Luxury goods storming Chinese cities
Armani, Louis Vuitton, Cartier: The globe's luxury goods purveyors are plowing millions of dollars into China, salivating over the potential of one of the hottest new countries to do business.
Today China's 1.3 billion people march to the allure of luxury brands that hold up the illusory promise of beauty, wealth and power.
"Chinese most generally want a stamp of approval, a badge that says that I'm moving forward in life -- whether it's a car, a nicer fridge or new clothes," said Julien Lapka, a planning director at advertising agency Saatchi and Saatchi.
As if that marketing strategy were engraved in stone, managers of brands synonymous with wealth have stormed Chinese cities with revolutionary-like euphoria, building flashy stores on the expectations that if it's expensive it will sell.
And they are being proven right.
Investment bank Goldman Sachs estimates the Chinese luxury goods market is already turning over billions of dollars and in 10 years time it will be one of the world's biggest.
On Shanghai's Nanjing Road, the golden mile of China's wealthiest and most cosmopolitan city, the chic and the cool that usually grace Paris and London catwalks have opened sumptuous, sexy boutiques selling the latest pret-a-porte couture.
No matter whether it's Gucci or Versace -- all are as eager to capture the pocket books of China's increasingly wealthy jet-setting crowd that according to the China Brand Strategy Association is aged between 30 to 40.
The association claims that some 175 million or 13.5 percent of Chinese can afford to purchase a variety of luxury brands, most of whom are buyers of personal accessories like cosmetics, watches, wallets, clothes and jewels.
This relatively flush group earns as much as 240,000 yuan (US$30,000) a year and has between 300,000 to 500,000 in savings.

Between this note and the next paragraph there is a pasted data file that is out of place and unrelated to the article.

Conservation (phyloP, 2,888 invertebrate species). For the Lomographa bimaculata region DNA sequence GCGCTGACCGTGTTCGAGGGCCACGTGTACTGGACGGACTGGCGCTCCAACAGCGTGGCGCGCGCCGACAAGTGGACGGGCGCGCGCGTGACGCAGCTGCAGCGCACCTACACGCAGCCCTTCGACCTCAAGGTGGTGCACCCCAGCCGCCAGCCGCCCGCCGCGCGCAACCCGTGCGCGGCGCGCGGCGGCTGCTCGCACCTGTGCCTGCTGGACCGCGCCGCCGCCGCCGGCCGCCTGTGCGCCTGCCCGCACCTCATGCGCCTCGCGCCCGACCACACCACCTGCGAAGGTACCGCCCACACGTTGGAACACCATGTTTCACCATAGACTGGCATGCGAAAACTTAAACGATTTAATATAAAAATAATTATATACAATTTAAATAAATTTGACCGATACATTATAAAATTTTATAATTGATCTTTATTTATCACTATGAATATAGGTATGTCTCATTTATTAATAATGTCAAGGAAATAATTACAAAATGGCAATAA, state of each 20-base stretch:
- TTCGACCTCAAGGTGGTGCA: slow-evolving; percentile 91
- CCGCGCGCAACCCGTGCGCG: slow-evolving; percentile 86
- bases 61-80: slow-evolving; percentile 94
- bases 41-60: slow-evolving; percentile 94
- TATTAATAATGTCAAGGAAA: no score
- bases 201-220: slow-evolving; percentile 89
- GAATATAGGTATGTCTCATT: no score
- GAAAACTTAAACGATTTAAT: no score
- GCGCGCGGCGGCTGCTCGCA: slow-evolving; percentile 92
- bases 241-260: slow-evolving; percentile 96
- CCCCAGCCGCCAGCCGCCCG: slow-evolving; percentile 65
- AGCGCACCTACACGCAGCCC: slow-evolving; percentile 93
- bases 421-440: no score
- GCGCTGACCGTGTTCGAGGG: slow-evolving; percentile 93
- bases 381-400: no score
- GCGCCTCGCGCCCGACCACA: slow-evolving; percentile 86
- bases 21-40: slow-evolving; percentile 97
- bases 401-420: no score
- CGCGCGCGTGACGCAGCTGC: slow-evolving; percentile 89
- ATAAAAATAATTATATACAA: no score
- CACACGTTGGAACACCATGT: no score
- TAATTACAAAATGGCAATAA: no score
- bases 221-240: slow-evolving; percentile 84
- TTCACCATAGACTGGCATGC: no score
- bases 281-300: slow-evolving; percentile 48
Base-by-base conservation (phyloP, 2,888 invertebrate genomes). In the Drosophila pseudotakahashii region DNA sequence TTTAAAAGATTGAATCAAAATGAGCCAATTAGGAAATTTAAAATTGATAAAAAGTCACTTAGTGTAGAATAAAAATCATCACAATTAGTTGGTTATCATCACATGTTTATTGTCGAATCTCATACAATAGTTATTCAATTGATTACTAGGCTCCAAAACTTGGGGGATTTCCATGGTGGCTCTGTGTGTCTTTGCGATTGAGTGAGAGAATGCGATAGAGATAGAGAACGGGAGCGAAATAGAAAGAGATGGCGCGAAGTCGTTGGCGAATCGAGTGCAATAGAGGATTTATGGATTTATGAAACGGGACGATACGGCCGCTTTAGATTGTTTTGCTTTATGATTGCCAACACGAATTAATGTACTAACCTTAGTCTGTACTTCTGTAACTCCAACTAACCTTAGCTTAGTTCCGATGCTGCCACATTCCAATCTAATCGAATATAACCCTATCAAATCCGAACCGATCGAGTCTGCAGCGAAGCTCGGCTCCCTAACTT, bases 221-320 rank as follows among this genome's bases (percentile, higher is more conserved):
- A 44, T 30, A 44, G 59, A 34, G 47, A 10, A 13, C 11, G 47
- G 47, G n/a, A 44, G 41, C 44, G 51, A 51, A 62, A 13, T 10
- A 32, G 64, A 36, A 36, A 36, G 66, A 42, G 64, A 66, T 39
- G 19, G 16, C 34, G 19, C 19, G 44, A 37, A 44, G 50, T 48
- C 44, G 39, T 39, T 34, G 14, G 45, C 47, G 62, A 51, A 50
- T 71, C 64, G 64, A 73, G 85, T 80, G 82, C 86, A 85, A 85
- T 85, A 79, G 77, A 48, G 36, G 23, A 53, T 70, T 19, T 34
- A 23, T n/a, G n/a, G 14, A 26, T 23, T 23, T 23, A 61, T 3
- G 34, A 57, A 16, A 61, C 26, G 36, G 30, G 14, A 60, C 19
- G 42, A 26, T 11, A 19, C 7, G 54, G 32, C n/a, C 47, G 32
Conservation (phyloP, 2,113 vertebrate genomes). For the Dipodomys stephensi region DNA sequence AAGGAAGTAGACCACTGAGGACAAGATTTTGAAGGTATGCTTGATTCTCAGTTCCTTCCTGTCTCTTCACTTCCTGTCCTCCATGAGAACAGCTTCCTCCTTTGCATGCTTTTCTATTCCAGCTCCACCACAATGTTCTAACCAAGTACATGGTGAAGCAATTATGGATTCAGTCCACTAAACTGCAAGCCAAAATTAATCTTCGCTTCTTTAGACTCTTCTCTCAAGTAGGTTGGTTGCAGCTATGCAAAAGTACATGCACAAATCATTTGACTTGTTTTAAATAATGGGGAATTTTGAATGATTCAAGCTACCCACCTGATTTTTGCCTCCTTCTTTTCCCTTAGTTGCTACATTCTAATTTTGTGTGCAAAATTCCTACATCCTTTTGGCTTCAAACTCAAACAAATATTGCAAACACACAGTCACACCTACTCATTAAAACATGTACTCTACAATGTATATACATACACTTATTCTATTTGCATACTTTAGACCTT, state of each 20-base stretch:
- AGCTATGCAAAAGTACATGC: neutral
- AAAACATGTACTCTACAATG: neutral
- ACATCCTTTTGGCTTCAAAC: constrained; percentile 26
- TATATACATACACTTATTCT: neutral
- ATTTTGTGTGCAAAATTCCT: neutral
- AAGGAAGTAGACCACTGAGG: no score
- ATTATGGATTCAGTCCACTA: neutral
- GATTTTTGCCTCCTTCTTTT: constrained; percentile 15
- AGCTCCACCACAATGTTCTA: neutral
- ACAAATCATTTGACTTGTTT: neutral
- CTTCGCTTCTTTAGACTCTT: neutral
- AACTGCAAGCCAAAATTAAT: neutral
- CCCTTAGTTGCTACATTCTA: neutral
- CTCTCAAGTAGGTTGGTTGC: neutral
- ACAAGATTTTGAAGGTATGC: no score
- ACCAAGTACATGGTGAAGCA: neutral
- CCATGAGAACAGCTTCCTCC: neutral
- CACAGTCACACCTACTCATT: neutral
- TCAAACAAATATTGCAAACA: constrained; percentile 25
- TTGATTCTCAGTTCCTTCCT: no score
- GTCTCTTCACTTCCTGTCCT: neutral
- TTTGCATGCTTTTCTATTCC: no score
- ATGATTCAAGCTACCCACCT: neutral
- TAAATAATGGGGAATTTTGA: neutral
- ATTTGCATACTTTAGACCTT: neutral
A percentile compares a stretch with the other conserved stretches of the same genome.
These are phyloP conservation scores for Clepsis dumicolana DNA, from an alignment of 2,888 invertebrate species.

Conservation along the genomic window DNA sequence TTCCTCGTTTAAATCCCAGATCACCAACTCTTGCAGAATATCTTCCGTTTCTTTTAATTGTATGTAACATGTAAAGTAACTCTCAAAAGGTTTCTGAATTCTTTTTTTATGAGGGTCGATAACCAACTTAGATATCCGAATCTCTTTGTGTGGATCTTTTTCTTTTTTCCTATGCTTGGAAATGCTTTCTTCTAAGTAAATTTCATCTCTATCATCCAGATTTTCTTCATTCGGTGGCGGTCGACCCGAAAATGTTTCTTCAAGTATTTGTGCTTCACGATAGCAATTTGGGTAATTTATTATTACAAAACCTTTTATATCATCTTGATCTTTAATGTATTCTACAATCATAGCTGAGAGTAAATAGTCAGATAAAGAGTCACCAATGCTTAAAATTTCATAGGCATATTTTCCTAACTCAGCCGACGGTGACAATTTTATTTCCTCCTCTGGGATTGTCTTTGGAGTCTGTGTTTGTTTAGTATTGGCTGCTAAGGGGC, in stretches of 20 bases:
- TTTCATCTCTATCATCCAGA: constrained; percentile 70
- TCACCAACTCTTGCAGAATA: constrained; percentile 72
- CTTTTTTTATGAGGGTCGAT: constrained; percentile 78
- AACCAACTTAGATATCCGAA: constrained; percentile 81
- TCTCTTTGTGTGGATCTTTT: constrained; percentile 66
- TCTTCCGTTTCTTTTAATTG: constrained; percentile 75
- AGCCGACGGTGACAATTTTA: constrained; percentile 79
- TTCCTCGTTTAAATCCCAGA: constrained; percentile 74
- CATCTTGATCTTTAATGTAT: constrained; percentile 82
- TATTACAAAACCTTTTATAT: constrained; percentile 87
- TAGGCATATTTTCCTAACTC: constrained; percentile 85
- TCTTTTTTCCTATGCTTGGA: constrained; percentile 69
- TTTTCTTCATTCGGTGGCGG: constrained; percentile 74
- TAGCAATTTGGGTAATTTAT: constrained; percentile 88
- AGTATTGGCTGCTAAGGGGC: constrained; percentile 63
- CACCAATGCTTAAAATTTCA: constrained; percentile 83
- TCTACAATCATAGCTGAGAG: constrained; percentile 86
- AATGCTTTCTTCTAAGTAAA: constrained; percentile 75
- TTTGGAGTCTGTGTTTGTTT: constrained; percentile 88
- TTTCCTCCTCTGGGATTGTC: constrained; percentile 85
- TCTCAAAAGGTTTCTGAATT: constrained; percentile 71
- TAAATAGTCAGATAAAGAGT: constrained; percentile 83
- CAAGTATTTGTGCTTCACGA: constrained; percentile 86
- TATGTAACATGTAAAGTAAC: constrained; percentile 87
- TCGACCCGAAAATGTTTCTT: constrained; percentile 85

By 2010 their numbers are expected to increase to 250 million.
"The luxury goods market in China has entered a period of stabilised growth, and I expect it will grow at a speed of about 20 percent annually in the coming five years," said Yang Qingshan, secretary general of the association.
Josephine Chien, China deputy general manager for French fine jeweler and watchmaker Cartier, said that all the world's top luxury brands were here for only one reason.
"We see the market potential... we see that the customers are here," said Chien, who will open Cartier's China flagship store on Shanghai's swankiest location the Bund, the glamorous riverbank that is as much a paean of the city's decadent past as its uncharted but likely very wealthy future.
Although some brands such as Armani have just arrived in China others such as German men's ware designer Hugo Boss have been in China for nearly a decade. For Cartier, which plans to expand to 10 stores throughout China, the bet has paid off handsomely with its current marble-decked Shanghai store pulling in more than five million yuan a month.
And while customers in China are not as sophisticated as in other Asian countries, the newness and freshness of the market makes shoppers particularly "opened minded" and gives companies greater creative opportunity, said Chien.
Such is the mouthwatering potential that despite China's unresolved counterfeiting issues the market is already moving into another phase of development, said Wang Ling, who handled Louis Vuitton's promotion for its grand opening in Shanghai two months ago.
"Basically most of the big international brands have entered the Chinese market, and now the second and third level brands are thinking about coming in," Wang said.